location and anticipating his actions.
Less secretive and very widely read is the magazine SWAT,
subtitled "Special Weapons and Tactics for the Prepared American."
Published by Larry Flint, of Hustler fame, SWAT's ammunition and
weapons reviews are peppered with lines like "tactical officers
and home owners will be glad to know . . ." These panegyrics
generally read like pornography for gun nuts and over-eager cops.
During penetration, the prestressed Quick Shok projectile
expands rapidly and then splits into three even sections. These
segments or fragments penetrate in separate directions in an ever-widening
pattern inside a soft target. Fragmentation is the main cause
of tissue disruption.
Like Tactical Edge, SWAT is replete with articles analyzing
new hollow-point shells, fragmenting rounds, bean-bag rounds,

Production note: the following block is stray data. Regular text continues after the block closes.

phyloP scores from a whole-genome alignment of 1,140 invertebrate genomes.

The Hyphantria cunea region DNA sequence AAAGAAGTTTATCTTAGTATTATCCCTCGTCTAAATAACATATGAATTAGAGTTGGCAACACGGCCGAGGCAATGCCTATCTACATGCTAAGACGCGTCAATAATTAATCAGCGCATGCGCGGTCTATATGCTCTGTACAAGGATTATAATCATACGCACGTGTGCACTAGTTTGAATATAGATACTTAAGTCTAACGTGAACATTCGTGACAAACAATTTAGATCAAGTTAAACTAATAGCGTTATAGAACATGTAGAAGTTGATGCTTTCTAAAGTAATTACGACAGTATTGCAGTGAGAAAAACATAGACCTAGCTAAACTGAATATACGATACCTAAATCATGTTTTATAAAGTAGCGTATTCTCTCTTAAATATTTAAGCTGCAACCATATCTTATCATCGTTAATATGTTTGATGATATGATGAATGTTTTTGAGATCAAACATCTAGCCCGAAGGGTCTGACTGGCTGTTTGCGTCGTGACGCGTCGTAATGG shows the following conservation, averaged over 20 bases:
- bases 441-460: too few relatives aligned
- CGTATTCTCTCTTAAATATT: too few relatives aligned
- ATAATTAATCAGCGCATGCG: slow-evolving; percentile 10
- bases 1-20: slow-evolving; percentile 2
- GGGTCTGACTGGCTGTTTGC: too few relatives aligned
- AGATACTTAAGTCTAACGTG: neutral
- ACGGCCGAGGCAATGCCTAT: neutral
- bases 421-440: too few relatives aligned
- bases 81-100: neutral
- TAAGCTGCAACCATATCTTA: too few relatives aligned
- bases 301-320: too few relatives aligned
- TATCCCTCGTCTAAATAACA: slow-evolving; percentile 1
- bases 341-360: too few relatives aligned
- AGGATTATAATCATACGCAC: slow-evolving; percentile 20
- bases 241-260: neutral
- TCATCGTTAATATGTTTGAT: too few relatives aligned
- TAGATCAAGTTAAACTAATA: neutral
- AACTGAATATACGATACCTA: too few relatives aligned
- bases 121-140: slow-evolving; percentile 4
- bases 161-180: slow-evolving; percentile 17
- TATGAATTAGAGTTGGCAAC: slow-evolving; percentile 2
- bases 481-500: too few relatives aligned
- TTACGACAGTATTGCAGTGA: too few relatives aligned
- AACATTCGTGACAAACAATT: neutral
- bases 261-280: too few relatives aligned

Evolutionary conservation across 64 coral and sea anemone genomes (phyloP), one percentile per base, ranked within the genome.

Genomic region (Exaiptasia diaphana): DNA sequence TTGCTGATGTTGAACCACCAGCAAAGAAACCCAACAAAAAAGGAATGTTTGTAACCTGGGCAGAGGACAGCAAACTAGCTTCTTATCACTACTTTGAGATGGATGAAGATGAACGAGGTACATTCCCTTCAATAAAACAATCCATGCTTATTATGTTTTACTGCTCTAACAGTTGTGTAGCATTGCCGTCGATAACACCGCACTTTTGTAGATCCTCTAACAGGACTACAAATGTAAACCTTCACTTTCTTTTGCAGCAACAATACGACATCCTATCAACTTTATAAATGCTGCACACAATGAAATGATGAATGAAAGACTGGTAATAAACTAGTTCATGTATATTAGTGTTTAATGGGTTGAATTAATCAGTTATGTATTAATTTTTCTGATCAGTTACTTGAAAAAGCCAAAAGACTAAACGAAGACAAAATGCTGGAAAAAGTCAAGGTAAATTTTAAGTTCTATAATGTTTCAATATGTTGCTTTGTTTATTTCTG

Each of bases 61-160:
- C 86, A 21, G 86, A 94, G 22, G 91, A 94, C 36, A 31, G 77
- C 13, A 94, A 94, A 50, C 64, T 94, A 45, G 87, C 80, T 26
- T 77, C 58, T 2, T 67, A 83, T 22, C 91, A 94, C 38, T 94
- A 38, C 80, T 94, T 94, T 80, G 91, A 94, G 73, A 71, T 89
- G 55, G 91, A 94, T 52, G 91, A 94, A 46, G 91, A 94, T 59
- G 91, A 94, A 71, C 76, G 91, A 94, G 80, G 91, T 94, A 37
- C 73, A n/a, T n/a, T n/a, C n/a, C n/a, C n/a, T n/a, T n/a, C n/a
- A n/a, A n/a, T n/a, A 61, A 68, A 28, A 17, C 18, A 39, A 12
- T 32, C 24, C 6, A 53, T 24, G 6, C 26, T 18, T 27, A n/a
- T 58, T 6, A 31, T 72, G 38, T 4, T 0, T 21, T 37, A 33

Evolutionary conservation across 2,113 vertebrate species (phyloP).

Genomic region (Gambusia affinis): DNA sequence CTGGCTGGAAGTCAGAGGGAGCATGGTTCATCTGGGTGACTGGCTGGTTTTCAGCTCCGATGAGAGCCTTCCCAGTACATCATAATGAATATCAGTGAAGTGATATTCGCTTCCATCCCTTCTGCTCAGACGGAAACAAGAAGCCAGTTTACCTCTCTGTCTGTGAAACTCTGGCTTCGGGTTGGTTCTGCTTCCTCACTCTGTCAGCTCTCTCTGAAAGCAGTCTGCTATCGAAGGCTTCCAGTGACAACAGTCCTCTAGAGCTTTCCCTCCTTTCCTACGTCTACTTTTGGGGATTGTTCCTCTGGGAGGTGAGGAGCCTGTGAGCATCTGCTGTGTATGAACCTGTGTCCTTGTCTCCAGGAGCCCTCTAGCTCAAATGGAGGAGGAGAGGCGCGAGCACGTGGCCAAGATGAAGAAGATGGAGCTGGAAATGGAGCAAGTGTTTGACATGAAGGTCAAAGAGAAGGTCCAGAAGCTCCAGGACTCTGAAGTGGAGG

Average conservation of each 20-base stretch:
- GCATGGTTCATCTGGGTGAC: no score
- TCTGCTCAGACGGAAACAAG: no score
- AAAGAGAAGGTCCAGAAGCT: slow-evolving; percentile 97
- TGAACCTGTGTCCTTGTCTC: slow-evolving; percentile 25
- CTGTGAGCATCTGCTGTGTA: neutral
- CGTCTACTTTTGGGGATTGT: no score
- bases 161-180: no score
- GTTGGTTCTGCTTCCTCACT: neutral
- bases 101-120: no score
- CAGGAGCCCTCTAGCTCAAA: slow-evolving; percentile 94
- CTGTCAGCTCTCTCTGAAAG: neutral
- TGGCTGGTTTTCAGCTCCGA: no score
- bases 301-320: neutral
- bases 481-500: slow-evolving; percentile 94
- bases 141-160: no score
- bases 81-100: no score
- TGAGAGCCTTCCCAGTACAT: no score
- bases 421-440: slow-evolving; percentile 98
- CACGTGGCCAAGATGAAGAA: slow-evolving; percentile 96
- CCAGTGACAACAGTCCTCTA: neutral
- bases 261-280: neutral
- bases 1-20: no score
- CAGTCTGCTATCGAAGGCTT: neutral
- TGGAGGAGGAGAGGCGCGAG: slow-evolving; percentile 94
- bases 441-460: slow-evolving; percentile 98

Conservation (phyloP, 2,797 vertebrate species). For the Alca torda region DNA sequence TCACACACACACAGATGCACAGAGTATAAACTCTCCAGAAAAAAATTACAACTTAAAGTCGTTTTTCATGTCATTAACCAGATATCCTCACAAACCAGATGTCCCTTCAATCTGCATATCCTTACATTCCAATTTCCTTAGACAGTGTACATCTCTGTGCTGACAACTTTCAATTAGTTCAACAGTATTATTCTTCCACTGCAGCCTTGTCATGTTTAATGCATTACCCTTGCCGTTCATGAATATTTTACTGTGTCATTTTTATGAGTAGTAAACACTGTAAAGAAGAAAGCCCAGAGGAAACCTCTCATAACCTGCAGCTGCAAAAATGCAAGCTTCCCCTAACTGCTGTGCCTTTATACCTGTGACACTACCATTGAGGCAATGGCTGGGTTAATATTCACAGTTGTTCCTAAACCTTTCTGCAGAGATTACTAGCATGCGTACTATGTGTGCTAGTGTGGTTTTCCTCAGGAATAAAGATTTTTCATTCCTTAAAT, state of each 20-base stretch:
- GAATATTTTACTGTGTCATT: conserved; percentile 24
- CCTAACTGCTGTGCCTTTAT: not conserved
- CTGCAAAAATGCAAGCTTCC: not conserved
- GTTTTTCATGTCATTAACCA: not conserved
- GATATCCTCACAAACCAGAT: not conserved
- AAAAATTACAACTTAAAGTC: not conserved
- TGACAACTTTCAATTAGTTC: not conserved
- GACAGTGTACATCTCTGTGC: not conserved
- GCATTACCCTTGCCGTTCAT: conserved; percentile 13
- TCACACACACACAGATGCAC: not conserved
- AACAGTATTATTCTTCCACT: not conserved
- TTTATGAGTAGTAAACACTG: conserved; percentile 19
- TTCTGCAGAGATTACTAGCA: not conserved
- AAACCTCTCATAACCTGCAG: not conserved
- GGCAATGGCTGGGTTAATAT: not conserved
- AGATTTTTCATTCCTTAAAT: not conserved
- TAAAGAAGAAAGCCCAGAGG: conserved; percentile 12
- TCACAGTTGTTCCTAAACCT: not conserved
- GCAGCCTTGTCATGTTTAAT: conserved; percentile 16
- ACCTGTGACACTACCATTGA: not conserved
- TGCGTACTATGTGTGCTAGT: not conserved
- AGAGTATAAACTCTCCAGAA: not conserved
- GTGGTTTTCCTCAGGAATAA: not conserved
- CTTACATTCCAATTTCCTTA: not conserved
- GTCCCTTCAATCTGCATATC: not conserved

H&K weapons, training opportunities, etc. But S WA T also
indulges in easy-reading profiles of tactical squads and special
operations groups from around the world. Dozens of similar cop-oriented
publications and scores of books and videos also promulgate the
paramilitary, technophilic police culture. Woven into this discourse
is a right-wing political world-view in which impending chaos
is held back only by the besieged, misunderstood men and women
of law enforcement who, despite the efforts of pernicious liberals,
endeavor to protect the public and face up to the ever greater
challenge of "better armed criminals . . . bigger and more
violent street gangs . . . increased numbers of extremists [and]
increased violent crime."
Conclusion: The spectacle of terror
If there is a parable to be drawn from the story of paramilitary
policing in the US, it is that the political theatrics of terror
are by no means dead. Physical terror and spectacular displays
of violence are shll central to the state's control of the dangerous
classes. The helicopters, guns, and constantly barking dogs of
the American tactical army are a blunt semaphore to the lumpen
classes and working poor. So too are the frequent gang sweeps,
field interviews, and curfew busts. In all cases the message is
clear: "They wouldn't do this in north Fresno," is the